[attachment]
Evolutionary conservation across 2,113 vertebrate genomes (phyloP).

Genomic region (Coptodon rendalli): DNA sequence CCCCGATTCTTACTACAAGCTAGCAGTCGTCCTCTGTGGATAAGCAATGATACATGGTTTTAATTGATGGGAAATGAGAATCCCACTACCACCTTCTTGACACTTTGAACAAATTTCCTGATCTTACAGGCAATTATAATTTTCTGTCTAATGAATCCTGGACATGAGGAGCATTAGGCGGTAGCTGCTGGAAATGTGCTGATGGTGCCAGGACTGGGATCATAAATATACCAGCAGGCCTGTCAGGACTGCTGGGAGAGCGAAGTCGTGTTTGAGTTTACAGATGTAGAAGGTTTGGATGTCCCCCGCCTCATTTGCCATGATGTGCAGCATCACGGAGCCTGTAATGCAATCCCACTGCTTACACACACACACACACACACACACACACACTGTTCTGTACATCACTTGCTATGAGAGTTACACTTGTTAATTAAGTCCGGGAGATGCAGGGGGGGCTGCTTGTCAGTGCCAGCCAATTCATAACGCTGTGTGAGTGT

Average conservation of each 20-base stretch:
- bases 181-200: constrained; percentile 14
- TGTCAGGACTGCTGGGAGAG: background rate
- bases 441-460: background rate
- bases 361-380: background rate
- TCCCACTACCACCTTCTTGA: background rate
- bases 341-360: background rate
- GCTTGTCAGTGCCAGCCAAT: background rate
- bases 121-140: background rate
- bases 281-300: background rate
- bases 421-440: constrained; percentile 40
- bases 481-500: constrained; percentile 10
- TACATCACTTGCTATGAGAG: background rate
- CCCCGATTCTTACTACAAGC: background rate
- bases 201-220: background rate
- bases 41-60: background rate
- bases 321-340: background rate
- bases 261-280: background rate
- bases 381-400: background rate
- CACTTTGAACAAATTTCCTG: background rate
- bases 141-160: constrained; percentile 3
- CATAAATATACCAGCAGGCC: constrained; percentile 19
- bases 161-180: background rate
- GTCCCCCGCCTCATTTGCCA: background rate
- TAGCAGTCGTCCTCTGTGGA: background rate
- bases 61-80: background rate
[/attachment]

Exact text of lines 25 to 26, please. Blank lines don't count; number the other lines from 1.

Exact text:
- bases 161-180: background rate
- GTCCCCCGCCTCATTTGCCA: background rate